Eating Disorder Recovery
Eating disorders have a negative impact on both physical health and mental health. Stepping away from the grip of an eating disorder requires participation in a multifaceted process of recovery.
Recognizing that something is wrong and that you need help can be difficult for some people, but it is the first step toward recovery. While admitting a problem can be scary, it is important to remember that talking to someone you trust can have a huge impact on the recovery. process.
Recognizing that something is wrong and that you need help can be difficult for some people, but it is the first step towards recovery. While admitting a problem can be scary, it is important to remember that talking to someone you trust can have a huge impact on the recovery process.
The sooner you seek help, the faster you will recover.
Reasons to Recover from an Eating Disorder
Because your emotions are important and valuable, it is natural to experience a wide range of emotions all at once while you're in recovery. Ambivalence toward your recovery is one of the most common emotions. you may experience conflicting emotions or mixed thoughts about your eating disorder and recovery.
Eating disorders are a destructive tool for dealing with difficult emotions or problems. This is why ambivalence is so common, and why one part of you might want to be attached to your illness, while another part wants you to get out of it. Keep in mind that these are completely normal and is part of the recovery process!
You are not alone in dealing with your eating disorder. It is important to be open and look for support from a trusted person so that you can be more open and free to express how you are feeling.
Eating disorder is not a conscious choice and it is important for you to acknowledge that. Eating disorders sufferer often do not understand about their illness and, as a result, are hesitant to seek treatment. It is critical to detect and treat eating disorders as early as possible in order to avoid a more long-term unhealthy condition.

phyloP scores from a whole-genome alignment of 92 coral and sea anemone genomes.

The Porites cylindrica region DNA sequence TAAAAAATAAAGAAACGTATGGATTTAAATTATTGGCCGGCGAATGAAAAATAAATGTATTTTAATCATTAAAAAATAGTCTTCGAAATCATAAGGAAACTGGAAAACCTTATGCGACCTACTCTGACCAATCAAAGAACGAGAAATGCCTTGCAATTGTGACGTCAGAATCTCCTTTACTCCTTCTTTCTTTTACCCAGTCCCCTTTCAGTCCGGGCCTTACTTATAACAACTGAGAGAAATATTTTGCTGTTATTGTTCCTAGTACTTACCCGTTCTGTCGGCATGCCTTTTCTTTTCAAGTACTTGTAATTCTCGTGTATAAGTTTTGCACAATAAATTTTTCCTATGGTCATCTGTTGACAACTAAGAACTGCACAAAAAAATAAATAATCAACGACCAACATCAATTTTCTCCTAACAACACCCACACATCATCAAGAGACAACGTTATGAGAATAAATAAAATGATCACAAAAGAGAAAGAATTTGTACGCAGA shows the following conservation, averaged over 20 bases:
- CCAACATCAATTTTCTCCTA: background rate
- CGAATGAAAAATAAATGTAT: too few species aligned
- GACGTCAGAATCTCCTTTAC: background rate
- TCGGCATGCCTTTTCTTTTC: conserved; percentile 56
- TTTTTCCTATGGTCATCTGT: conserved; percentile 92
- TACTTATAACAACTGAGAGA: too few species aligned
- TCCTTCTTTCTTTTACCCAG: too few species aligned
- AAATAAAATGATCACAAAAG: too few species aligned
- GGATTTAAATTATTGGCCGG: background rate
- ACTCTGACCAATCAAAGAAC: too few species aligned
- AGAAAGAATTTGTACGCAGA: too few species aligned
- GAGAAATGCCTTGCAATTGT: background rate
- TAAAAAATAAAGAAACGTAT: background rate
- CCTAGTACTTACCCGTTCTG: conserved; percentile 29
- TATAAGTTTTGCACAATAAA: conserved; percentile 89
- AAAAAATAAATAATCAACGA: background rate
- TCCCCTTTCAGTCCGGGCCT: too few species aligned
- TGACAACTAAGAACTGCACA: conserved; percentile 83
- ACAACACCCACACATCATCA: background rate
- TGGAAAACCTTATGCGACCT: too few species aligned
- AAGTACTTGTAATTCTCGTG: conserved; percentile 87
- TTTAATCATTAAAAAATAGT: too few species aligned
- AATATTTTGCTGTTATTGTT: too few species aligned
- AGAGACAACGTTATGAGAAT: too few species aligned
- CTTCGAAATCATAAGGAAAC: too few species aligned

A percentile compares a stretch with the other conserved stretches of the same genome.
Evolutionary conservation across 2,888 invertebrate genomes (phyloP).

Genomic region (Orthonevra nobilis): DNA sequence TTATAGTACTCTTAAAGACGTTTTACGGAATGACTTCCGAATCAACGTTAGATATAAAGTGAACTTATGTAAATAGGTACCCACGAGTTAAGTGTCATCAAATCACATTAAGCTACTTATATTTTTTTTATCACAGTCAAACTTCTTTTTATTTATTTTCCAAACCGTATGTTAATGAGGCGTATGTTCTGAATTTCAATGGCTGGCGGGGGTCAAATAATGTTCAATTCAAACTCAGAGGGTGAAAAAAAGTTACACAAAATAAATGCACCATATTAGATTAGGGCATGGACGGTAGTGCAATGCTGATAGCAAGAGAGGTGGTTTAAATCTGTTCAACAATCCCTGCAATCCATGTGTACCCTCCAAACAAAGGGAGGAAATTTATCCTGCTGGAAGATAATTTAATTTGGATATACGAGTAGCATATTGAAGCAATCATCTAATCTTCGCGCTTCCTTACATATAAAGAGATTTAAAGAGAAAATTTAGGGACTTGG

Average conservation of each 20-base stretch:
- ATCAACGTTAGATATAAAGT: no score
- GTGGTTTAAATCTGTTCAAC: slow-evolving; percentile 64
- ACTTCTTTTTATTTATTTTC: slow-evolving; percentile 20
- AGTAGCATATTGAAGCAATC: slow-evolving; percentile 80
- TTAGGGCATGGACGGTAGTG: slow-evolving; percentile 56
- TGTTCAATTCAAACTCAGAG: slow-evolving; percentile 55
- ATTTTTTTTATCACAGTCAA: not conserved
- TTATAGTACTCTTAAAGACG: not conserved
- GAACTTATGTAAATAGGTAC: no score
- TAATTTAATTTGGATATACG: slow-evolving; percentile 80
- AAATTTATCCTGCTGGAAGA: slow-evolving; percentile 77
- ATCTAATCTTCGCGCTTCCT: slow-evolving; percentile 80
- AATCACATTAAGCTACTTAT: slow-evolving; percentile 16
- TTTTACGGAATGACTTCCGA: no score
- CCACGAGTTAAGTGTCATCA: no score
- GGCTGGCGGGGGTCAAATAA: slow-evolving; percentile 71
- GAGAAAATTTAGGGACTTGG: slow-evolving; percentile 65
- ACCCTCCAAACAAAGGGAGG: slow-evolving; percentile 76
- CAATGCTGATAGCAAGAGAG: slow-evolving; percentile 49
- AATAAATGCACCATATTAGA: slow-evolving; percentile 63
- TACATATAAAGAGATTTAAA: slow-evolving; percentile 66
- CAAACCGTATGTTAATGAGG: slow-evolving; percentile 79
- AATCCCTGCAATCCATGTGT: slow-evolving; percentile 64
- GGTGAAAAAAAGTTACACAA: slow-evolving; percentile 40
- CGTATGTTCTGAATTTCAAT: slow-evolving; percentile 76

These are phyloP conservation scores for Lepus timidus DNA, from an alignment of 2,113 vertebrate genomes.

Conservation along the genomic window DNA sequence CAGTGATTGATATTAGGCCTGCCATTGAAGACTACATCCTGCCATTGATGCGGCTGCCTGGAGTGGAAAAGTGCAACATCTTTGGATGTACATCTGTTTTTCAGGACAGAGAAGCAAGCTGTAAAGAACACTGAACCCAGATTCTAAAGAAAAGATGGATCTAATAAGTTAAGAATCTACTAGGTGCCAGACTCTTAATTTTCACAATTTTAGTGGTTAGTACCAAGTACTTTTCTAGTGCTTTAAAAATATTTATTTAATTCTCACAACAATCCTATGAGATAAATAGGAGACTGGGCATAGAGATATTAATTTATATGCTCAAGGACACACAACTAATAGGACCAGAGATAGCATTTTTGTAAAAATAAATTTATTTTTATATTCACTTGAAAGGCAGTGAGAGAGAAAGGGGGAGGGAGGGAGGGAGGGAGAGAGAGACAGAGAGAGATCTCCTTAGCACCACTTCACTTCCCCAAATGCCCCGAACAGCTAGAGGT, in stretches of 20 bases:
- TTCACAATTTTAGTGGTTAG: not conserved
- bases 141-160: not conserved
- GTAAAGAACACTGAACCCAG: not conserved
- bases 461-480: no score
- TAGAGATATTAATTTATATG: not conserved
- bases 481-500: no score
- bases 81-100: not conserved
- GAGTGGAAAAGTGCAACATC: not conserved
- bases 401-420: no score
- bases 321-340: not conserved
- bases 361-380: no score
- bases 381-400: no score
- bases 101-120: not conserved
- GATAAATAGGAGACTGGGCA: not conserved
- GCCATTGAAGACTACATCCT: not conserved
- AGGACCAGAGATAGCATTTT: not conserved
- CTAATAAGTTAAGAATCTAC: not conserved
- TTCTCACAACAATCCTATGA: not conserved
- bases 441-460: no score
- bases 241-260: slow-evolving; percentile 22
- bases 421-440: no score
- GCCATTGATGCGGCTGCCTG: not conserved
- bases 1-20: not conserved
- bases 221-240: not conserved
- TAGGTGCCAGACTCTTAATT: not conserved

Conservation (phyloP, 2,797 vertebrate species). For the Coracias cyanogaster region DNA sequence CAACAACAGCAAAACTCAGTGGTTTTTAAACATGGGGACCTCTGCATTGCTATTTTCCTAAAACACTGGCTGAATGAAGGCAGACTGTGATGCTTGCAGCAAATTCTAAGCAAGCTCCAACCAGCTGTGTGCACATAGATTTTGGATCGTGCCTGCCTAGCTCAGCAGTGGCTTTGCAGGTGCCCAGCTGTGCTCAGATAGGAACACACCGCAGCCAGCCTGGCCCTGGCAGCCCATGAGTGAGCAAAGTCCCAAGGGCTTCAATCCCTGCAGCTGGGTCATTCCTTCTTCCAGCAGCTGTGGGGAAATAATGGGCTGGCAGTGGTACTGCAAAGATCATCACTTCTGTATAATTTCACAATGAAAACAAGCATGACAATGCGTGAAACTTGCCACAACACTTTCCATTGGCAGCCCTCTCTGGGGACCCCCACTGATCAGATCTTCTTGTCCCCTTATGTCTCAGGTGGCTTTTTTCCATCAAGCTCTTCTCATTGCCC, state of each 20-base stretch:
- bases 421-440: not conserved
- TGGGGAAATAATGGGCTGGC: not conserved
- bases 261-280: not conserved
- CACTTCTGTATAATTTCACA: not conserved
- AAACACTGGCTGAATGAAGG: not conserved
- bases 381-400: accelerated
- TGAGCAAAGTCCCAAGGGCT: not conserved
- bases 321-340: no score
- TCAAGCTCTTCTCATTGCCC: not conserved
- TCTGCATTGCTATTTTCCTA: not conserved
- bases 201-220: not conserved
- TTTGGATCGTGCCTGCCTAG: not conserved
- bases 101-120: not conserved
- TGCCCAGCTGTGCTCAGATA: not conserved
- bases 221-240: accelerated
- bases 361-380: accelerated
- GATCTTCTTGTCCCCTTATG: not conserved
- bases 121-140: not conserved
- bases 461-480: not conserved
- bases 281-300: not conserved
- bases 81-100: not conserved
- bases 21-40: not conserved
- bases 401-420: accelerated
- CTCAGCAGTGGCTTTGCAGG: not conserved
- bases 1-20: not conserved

Types of Disorders
Your specific eating disorder and symptoms will determine your treatment. It is typically a combination of psychological therapy, diet education, medical monitoring, and, in some cases, medications. Most of the time, the involvement of a professional health team, such as a psychiatrist and a dietitian, is required. It will also include addressing other health issues caused by eating disorders, which can be fatal if left untreated.
You can manage your symptoms and regain a healthy weight with an organized approach to eating disorder treatment. Most eating disorders can be effectively treated at home, but you may need to go to the hospital for a short period of time if you begin to feel unwell. You require health care, and treatment to maximize your chances of full recovery. Your family or others close to you may be involved in your care.
Where to Start
You can start by seeing your primary care practitioner or mental health professional. However, a professional who specialize in eating disorder treatment will most likely be able to help you.